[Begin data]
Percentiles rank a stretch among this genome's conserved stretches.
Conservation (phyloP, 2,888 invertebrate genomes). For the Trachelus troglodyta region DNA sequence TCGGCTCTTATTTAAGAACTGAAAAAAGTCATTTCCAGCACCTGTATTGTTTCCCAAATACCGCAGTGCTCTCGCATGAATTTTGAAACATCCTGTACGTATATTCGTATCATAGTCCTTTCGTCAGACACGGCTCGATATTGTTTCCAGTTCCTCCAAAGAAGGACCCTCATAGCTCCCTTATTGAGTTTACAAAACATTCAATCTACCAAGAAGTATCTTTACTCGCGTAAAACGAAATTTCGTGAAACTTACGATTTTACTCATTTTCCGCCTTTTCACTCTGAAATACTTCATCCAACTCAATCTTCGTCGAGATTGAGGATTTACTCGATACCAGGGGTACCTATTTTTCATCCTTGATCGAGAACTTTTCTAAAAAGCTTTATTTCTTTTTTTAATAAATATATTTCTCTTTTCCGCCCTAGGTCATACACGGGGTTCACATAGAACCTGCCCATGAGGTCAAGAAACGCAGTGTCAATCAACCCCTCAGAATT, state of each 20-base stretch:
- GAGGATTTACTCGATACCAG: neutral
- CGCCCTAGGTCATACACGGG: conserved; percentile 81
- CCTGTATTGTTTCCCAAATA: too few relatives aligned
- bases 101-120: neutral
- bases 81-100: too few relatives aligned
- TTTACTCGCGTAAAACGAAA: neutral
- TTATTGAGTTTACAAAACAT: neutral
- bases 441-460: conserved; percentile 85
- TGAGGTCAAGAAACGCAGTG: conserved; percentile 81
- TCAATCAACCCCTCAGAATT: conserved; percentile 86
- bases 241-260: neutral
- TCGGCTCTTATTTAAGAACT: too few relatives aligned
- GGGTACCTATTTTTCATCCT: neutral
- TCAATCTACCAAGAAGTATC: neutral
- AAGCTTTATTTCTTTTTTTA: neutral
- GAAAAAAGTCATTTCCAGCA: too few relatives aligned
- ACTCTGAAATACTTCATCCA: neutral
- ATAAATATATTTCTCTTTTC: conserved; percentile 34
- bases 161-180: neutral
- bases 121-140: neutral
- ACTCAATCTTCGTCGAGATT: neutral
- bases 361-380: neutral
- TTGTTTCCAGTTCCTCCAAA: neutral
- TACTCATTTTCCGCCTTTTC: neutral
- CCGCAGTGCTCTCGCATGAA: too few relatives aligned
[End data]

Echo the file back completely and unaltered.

Percentiles rank a stretch among this genome's conserved stretches.
Conservation (phyloP, 2,888 invertebrate genomes). For the Trachelus troglodyta region DNA sequence TCGGCTCTTATTTAAGAACTGAAAAAAGTCATTTCCAGCACCTGTATTGTTTCCCAAATACCGCAGTGCTCTCGCATGAATTTTGAAACATCCTGTACGTATATTCGTATCATAGTCCTTTCGTCAGACACGGCTCGATATTGTTTCCAGTTCCTCCAAAGAAGGACCCTCATAGCTCCCTTATTGAGTTTACAAAACATTCAATCTACCAAGAAGTATCTTTACTCGCGTAAAACGAAATTTCGTGAAACTTACGATTTTACTCATTTTCCGCCTTTTCACTCTGAAATACTTCATCCAACTCAATCTTCGTCGAGATTGAGGATTTACTCGATACCAGGGGTACCTATTTTTCATCCTTGATCGAGAACTTTTCTAAAAAGCTTTATTTCTTTTTTTAATAAATATATTTCTCTTTTCCGCCCTAGGTCATACACGGGGTTCACATAGAACCTGCCCATGAGGTCAAGAAACGCAGTGTCAATCAACCCCTCAGAATT, state of each 20-base stretch:
- GAGGATTTACTCGATACCAG: neutral
- CGCCCTAGGTCATACACGGG: conserved; percentile 81
- CCTGTATTGTTTCCCAAATA: too few relatives aligned
- bases 101-120: neutral
- bases 81-100: too few relatives aligned
- TTTACTCGCGTAAAACGAAA: neutral
- TTATTGAGTTTACAAAACAT: neutral
- bases 441-460: conserved; percentile 85
- TGAGGTCAAGAAACGCAGTG: conserved; percentile 81
- TCAATCAACCCCTCAGAATT: conserved; percentile 86
- bases 241-260: neutral
- TCGGCTCTTATTTAAGAACT: too few relatives aligned
- GGGTACCTATTTTTCATCCT: neutral
- TCAATCTACCAAGAAGTATC: neutral
- AAGCTTTATTTCTTTTTTTA: neutral
- GAAAAAAGTCATTTCCAGCA: too few relatives aligned
- ACTCTGAAATACTTCATCCA: neutral
- ATAAATATATTTCTCTTTTC: conserved; percentile 34
- bases 161-180: neutral
- bases 121-140: neutral
- ACTCAATCTTCGTCGAGATT: neutral
- bases 361-380: neutral
- TTGTTTCCAGTTCCTCCAAA: neutral
- TACTCATTTTCCGCCTTTTC: neutral
- CCGCAGTGCTCTCGCATGAA: too few relatives aligned